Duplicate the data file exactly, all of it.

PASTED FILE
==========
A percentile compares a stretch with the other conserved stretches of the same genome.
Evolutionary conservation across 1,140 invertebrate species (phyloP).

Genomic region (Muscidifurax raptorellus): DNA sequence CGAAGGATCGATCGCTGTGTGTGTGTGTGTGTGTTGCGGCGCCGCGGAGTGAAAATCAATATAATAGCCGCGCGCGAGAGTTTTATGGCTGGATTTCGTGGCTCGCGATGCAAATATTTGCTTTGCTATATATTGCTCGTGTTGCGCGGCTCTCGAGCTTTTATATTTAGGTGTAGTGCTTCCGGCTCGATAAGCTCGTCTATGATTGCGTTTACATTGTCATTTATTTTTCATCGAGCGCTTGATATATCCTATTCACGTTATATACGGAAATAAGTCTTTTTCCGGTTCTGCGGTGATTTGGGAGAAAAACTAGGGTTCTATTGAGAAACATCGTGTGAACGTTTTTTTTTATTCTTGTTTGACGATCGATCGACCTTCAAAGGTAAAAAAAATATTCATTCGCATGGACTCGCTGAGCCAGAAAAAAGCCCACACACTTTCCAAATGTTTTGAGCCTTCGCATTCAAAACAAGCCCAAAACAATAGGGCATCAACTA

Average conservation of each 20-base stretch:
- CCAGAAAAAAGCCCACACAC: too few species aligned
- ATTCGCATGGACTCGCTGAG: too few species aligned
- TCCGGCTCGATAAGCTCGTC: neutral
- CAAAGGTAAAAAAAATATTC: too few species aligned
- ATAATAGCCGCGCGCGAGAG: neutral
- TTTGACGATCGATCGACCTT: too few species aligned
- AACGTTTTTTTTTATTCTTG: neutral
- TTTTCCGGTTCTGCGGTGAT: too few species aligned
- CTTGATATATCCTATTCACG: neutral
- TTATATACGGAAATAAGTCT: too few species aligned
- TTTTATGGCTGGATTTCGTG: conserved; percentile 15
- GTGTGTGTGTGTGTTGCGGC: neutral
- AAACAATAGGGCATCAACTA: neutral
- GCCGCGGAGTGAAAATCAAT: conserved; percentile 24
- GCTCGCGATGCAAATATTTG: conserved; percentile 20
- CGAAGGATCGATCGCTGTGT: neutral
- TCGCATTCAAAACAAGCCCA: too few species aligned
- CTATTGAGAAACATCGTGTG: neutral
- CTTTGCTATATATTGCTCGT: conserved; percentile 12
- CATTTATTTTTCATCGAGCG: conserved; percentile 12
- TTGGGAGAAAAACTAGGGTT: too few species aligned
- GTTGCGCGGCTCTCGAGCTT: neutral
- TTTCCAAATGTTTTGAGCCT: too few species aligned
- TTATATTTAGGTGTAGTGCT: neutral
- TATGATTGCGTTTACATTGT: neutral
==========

A percentile compares a stretch with the other conserved stretches of the same genome.
Evolutionary conservation across 1,140 invertebrate species (phyloP).

Genomic region (Muscidifurax raptorellus): DNA sequence CGAAGGATCGATCGCTGTGTGTGTGTGTGTGTGTTGCGGCGCCGCGGAGTGAAAATCAATATAATAGCCGCGCGCGAGAGTTTTATGGCTGGATTTCGTGGCTCGCGATGCAAATATTTGCTTTGCTATATATTGCTCGTGTTGCGCGGCTCTCGAGCTTTTATATTTAGGTGTAGTGCTTCCGGCTCGATAAGCTCGTCTATGATTGCGTTTACATTGTCATTTATTTTTCATCGAGCGCTTGATATATCCTATTCACGTTATATACGGAAATAAGTCTTTTTCCGGTTCTGCGGTGATTTGGGAGAAAAACTAGGGTTCTATTGAGAAACATCGTGTGAACGTTTTTTTTTATTCTTGTTTGACGATCGATCGACCTTCAAAGGTAAAAAAAATATTCATTCGCATGGACTCGCTGAGCCAGAAAAAAGCCCACACACTTTCCAAATGTTTTGAGCCTTCGCATTCAAAACAAGCCCAAAACAATAGGGCATCAACTA

Average conservation of each 20-base stretch:
- CCAGAAAAAAGCCCACACAC: too few species aligned
- ATTCGCATGGACTCGCTGAG: too few species aligned
- TCCGGCTCGATAAGCTCGTC: neutral
- CAAAGGTAAAAAAAATATTC: too few species aligned
- ATAATAGCCGCGCGCGAGAG: neutral
- TTTGACGATCGATCGACCTT: too few species aligned
- AACGTTTTTTTTTATTCTTG: neutral
- TTTTCCGGTTCTGCGGTGAT: too few species aligned
- CTTGATATATCCTATTCACG: neutral
- TTATATACGGAAATAAGTCT: too few species aligned
- TTTTATGGCTGGATTTCGTG: conserved; percentile 15
- GTGTGTGTGTGTGTTGCGGC: neutral
- AAACAATAGGGCATCAACTA: neutral
- GCCGCGGAGTGAAAATCAAT: conserved; percentile 24
- GCTCGCGATGCAAATATTTG: conserved; percentile 20
- CGAAGGATCGATCGCTGTGT: neutral
- TCGCATTCAAAACAAGCCCA: too few species aligned
- CTATTGAGAAACATCGTGTG: neutral
- CTTTGCTATATATTGCTCGT: conserved; percentile 12
- CATTTATTTTTCATCGAGCG: conserved; percentile 12
- TTGGGAGAAAAACTAGGGTT: too few species aligned
- GTTGCGCGGCTCTCGAGCTT: neutral
- TTTCCAAATGTTTTGAGCCT: too few species aligned
- TTATATTTAGGTGTAGTGCT: neutral
- TATGATTGCGTTTACATTGT: neutral